• Heart rhythm changes—fast or irregular heartbeat, dizziness, feeling faint or lightheaded, chest pain, trouble breathing
  • Infection—fever, chills, cough, sore throat, wounds that don't heal, pain or trouble when passing urine, general feeling of discomfort or being unwell
  • Low red blood cell level—unusual weakness or fatigue, dizziness, headache, trouble breathing
  • Painful swelling, warmth, or redness of the skin, blisters or sores at the infusion site

Side effects that usually do not require medical attention (report to your care team if they continue or are bothersome):

  • Diarrhea
  • Hair loss
  • Headache
  • Nausea
  • Pain, redness, or swelling with sores inside the mouth or throat
  • Stomach pain

This list may not describe all possible side effects. Call your doctor for medical advice about side effects. You may report side effects to FDA at 1-800-FDA-1088.

Where should I keep my medication?

This medication is given in a hospital or clinic. It will not be stored at home.

NOTE: This sheet is a summary. It may not cover all possible information. If you have questions about this medicine, talk to your doctor, pharmacist, or health care provider.

© 2023 Elsevier/Gold Standard (2023-04-26 00:00:00)


Additional Information From Chemocare.com About Idamycin

Self-Care Tips:

  • Apply ice if you have any pain, redness or swelling at the IV site, and notify your doctor.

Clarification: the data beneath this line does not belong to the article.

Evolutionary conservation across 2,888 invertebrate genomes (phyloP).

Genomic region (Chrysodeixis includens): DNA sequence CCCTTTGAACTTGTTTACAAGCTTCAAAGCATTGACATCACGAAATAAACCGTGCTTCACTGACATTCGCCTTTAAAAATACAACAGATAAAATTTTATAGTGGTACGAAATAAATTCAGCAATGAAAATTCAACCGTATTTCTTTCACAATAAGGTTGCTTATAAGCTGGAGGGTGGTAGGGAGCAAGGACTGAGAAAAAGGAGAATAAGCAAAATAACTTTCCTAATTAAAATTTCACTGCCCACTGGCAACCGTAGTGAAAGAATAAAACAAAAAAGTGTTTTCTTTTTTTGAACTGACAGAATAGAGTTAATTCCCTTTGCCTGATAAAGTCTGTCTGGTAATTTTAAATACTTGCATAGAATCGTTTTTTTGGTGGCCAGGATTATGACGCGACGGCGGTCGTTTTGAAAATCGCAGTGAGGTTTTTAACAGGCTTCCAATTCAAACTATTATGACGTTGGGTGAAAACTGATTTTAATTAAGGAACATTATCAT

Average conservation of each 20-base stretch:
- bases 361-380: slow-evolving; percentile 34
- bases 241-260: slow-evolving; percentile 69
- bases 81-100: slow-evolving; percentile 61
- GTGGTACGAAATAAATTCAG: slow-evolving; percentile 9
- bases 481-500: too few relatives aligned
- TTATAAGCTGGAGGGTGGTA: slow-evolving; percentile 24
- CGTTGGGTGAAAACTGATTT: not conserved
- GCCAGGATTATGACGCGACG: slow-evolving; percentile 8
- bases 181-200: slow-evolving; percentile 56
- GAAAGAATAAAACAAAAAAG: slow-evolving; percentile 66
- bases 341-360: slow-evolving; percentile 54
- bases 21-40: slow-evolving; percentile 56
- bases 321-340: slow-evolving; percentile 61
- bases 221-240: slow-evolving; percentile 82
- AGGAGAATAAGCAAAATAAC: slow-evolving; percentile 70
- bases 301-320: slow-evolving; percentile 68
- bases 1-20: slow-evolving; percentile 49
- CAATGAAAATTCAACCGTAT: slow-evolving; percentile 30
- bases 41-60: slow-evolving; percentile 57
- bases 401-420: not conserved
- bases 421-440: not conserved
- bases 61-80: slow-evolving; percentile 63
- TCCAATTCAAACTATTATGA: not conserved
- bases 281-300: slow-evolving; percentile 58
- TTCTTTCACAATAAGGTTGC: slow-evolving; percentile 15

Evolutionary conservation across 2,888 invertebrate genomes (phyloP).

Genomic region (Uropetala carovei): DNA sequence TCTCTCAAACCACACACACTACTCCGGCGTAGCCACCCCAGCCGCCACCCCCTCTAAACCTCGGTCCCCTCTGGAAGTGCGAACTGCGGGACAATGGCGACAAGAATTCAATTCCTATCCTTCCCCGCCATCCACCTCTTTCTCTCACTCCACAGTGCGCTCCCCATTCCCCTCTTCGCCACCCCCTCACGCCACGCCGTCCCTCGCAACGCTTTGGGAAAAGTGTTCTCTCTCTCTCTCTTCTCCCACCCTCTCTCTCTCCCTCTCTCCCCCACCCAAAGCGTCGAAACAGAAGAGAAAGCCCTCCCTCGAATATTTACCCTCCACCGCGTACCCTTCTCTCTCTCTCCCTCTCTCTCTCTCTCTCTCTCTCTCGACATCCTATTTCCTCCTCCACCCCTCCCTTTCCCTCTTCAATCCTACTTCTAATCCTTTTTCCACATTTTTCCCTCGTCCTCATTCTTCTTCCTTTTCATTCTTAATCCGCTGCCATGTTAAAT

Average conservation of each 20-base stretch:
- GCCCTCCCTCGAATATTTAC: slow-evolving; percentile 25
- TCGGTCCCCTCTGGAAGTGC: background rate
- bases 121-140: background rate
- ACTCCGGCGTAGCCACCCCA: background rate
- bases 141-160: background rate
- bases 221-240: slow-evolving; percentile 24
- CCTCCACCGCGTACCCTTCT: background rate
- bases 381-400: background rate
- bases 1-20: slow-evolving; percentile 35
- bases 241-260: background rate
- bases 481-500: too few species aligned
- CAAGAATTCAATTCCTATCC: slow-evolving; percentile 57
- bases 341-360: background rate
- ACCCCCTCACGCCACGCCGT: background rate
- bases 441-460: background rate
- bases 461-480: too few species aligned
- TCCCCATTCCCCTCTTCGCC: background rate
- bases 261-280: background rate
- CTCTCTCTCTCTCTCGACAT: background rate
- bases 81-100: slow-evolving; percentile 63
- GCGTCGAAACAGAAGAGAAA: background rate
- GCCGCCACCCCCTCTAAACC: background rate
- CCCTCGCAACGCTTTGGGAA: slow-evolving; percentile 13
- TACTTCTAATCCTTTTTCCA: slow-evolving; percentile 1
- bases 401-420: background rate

• You may be at risk of infection so try to avoid crowds or people with colds, and report fever or any other signs of infection immediately to your health care provider.
  • Wash your hands often.
  • To reduce nausea, take anti-nausea medications as prescribed by your doctor, and eat small, frequent meals.
  • To help treat/prevent mouth sores, use a soft toothbrush, and rinse three times a day with 1/2 to 1 teaspoon of baking soda and/or 1/2 to 1 teaspoon of salt mixed with 8 ounces of water.
  • Use an electric razor and a soft toothbrush to minimize bleeding.
  • Avoid contact sports or activities that could cause injury.
  • Avoid sun exposure.  Wear SPF 15 (or higher) sunblock and protective clothing.
  • Drink two to three quarts of fluid every 24 hours, unless you are instructed otherwise. 
  • Get plenty of rest.
  • Maintain good nutrition.
  • In general, drinking alcoholic beverages should be minimized or avoided.  You should discuss this with your doctor.
  • If you experience symptoms or side effects, be sure to discuss them with your health care team.  They can prescribe medications and/or offer other suggestions that are effective in managing such problems.

When to contact your doctor or health care provider:

Contact your health care provider immediately, day or night, if you should experience any of the following symptoms:

  • Fever of 100.4 F (38 C) or higher, chills (possible signs of infection)
  • Blistering at the IV site
  • Shortness of breath, wheezing, difficulty breathing, closing up of the throat, swelling of facial features, hives (possible allergic reaction).

The following symptoms require medical attention, but are not an emergency.  Contact your health care provider within 24 hours of noticing any of the following:

  • Nausea (interferes with ability to eat and unrelieved with prescribed medication)
  • Vomiting (vomiting more than 4-5 times in a 24 hour period)
  • Mouth sores (painful redness, swelling or ulcers)
  • Diarrhea (4-6 episodes in a 24-hour period)
  • Fast or irregular heart beats
  • Unusual bleeding or bruising
  • Black or tarry stools, or blood in your stools or urine
  • Extreme fatigue (unable to carry on self-care activities)
  • Swelling of the feet or ankles
  • Redness, itchiness or pus in eyes

Always inform your health care provider if you experience any unusual symptoms.